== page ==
The IRON Book of Tree Poetry (Blog Tour)

Though I’d only heard of two of the contributors, my love for nature and environmentalist themes made this anthology irresistible. The authors of the 50 poems write about individual and generic trees; forests real and imagined; environmental crisis and personal reckonings. In Sarah Mnatzaganian’s “Father Tree,” a sprawling horse-chestnut symbolizes her dying father and his motherland. Dominic Weston’s “Ancestry.com” literalizes the language of the family tree. In Celia McCulloch’s “Rhododendrons at Stapleford Wood,” an invasive species is a politically charged token of prejudice: “Is it just our xenophobia, this hatred for the Greek-named / tree, the immigrant, the Windrush plantation?”

I enjoyed the playful use of myth in Pauline Plummer’s “The Baobab”: “When God made the baobab He gave / it to the hyena, who laughed and laughed / throwing it into the scrub / where it landed upside down, dancing.” In “Abele,” Di Slaney envisions her post-mortem body feeding a woodland’s worth of creatures and being reincorporated into the flesh of trees.

Again and again, trees serve as a reminder of time passing, of seasons changing, of the vanity of human concerns compared to their centuries-old solidity – as in the final stanza of Mary Anne Perkins’s “To an Unpopular Poplar”:

This summer’s end, if I could translate

just one full hour of the whisperings

between your shimmered leaves,

how much the wiser I might be.

Thematic organization, rather than alphabetical, would have made more sense for this volume, but I appreciated the introduction to many new-to-me poets. Two favorite seasonal poems are pictured below.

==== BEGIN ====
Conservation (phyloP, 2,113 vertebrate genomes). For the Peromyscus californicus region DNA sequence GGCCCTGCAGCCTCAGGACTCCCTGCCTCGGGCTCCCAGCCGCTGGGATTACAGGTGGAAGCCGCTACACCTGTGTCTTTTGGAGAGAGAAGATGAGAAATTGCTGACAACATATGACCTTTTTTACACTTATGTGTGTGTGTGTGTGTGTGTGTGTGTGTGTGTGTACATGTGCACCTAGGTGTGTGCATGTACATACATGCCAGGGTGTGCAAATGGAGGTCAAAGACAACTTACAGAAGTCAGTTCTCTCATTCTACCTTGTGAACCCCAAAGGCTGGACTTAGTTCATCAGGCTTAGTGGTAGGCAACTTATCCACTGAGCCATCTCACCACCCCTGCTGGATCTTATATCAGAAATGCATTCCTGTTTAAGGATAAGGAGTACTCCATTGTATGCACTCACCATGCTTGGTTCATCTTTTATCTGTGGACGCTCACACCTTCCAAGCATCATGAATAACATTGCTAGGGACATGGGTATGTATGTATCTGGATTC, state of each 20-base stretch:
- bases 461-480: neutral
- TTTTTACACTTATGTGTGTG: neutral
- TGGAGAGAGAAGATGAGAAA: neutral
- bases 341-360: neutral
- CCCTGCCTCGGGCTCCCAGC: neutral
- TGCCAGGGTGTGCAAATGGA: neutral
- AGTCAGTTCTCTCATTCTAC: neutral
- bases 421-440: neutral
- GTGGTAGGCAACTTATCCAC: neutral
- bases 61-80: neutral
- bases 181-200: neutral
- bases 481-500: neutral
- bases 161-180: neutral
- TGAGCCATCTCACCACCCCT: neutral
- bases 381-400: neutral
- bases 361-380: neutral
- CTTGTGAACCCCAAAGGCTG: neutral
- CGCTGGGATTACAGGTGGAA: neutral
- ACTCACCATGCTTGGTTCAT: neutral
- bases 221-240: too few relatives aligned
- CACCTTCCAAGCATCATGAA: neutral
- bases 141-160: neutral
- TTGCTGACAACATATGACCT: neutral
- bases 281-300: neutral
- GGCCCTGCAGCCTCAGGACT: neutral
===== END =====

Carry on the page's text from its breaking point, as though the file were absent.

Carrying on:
My thanks to IRON Press for the free copy for review.

 

I was delighted to be invited to take part in the blog tour for The IRON Book of Tree Poetry. See below for where more reviews have appeared or will be appearing.

4 responses

  1. Oh, this looks like a real must-buy. Thanks for telling us about it!

    Liked by 1 person

    1. I’m so pleased you’re interested! It was a pleasant read.

      Like

  2. Aw, that tree poem is so moving. I’ve really enjoyed my foray into Rachel Carson territory, learning more about how she contributed to the environmental movement. If you haven’t read/heard of her book of letters, exchanged with Dorothy Freeman, I whole-heartedly recommend the collection. Not just for the nature/ecology (but that word wasn’t in common usage then) theme, but for the letters themselves, and, for you, most of all, the love of CATS. She absolutely adores her furry friends.

    Like

    1. I’d like to read more by and about Carson. I mostly know her from Rachel Carson and Her Sisters by Robert K. Musil. I’ve not had great mileage with letter volumes, but if I could access that some day I’m sure I’d enjoy a look through.

      Like

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